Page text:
[This was shared tonight during Maundy Thursday with the people and friends of Living Water Lutheran Church in Centerville, Ohio.]
Maundy Thursday is a day heavy with meaning and mystery.
But on this Maundy Thursday, we consider the most meaningful and mysterious thing about this day. I want to talk with you about the is-ness of this day.
Tonight, you see, we do more than remember Christ, His death, and His resurrection. He will be with us. He will relive the crucifixion and resurrection in us. And He will welcome us to the heavenly banquet He eternally shares with all who believe in Him. The gospel writer Mark tells us about this meaningful and mysterious meal you and I are about to have once again.
First, some background. The Old Testament shows us that the central saving event of Israel’s history was God’s deliverance of His people, Israel, the Hebrews, from their slavery in Egypt.
This event was not just celebrated by the Jews. It was reiterated, re-lived, re-experienced in the Passover festival each year.
In the Passover, Jews don’t just go back to the events the day celebrates, they participate in the first Passover all over again. There is a present-tense is-ness in the Passover.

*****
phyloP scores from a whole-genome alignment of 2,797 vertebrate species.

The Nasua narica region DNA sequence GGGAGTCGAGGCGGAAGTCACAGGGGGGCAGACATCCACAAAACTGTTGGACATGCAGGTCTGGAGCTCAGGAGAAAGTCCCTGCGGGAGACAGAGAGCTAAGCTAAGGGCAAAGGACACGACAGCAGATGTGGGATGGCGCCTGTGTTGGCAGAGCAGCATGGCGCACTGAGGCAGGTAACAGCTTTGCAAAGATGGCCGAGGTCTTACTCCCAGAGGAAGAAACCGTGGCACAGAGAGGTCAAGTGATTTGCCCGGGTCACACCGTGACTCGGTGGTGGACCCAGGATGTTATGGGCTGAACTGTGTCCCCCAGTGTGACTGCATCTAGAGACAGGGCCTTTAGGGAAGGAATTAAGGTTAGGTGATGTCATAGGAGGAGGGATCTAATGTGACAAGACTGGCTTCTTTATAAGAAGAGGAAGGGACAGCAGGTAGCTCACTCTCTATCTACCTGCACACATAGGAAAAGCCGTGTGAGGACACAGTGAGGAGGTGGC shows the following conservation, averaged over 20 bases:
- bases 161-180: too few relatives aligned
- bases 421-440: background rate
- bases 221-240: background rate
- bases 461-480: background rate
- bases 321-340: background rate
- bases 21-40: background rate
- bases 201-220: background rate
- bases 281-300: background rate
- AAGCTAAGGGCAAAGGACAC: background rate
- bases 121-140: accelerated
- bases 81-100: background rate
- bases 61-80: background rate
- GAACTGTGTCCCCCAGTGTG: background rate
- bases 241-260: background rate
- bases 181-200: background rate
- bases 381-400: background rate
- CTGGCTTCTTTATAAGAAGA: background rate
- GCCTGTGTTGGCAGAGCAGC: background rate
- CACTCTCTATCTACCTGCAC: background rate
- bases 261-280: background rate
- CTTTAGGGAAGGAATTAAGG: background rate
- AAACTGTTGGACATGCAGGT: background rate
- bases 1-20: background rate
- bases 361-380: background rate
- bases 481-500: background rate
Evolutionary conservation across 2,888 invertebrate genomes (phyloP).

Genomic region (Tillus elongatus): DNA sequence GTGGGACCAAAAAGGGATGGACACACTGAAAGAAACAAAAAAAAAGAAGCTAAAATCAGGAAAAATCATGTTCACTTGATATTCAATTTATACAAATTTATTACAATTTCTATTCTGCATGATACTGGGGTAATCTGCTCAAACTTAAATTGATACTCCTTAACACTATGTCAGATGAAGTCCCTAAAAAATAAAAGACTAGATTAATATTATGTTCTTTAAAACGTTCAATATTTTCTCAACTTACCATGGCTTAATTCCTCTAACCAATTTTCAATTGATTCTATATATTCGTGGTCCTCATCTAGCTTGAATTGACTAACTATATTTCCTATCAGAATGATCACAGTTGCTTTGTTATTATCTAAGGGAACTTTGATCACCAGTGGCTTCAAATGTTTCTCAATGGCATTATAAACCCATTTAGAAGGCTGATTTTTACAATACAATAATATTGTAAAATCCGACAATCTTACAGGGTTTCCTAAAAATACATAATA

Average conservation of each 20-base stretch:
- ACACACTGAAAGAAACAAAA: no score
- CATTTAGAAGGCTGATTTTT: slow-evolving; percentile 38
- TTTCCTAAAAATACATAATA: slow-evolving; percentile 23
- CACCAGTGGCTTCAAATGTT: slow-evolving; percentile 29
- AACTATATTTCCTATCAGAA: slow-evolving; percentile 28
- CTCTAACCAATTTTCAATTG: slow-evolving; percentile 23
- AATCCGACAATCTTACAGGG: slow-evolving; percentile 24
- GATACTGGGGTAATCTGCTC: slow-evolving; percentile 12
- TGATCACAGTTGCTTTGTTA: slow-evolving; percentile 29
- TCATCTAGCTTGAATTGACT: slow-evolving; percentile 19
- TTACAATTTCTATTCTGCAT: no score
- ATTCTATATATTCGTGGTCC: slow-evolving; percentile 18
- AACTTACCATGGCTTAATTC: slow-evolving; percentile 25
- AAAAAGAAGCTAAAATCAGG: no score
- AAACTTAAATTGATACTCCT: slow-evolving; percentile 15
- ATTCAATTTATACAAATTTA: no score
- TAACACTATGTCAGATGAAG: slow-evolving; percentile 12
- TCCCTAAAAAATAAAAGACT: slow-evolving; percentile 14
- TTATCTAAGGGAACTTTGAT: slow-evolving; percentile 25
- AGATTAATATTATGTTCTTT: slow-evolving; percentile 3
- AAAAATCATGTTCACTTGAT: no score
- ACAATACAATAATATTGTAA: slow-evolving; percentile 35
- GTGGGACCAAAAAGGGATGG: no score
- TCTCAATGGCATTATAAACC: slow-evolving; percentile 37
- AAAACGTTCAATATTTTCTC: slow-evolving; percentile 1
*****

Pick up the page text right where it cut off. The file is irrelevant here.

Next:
Above all, as you know, Passover is annually re-lived in the Seder meal.
It was while commemorating the Passover meal with the twelve apostles that Jesus chose to institute the most meaningful and mysterious meal there is, the most meaningful and mysterious thing about Maundy Thursday.
In this meal, which Jesus first shared with the twelve on the night before He would be crucified, four days before God the Father would raise Him from the dead, Jesus anticipates and gives us the means to regularly relive the central saving event not just of Israel’s history, but of world history.
That central event, of course, is Jesus’ death and resurrection.
In this meal, Jesus makes us not spectators of what He does for the sinners of the world.
He doesn’t hand us a souvenir of His death and resurrection.
In Holy Communion, Jesus makes us part of what He has done and is doing.
He gives us the forgiveness of sins He bled to buy for us on the cross.
He gives us the new life that He gains when, as the perfect sinless lamb of God Who takes away the sin of the world, the Father raises Jesus from the dead.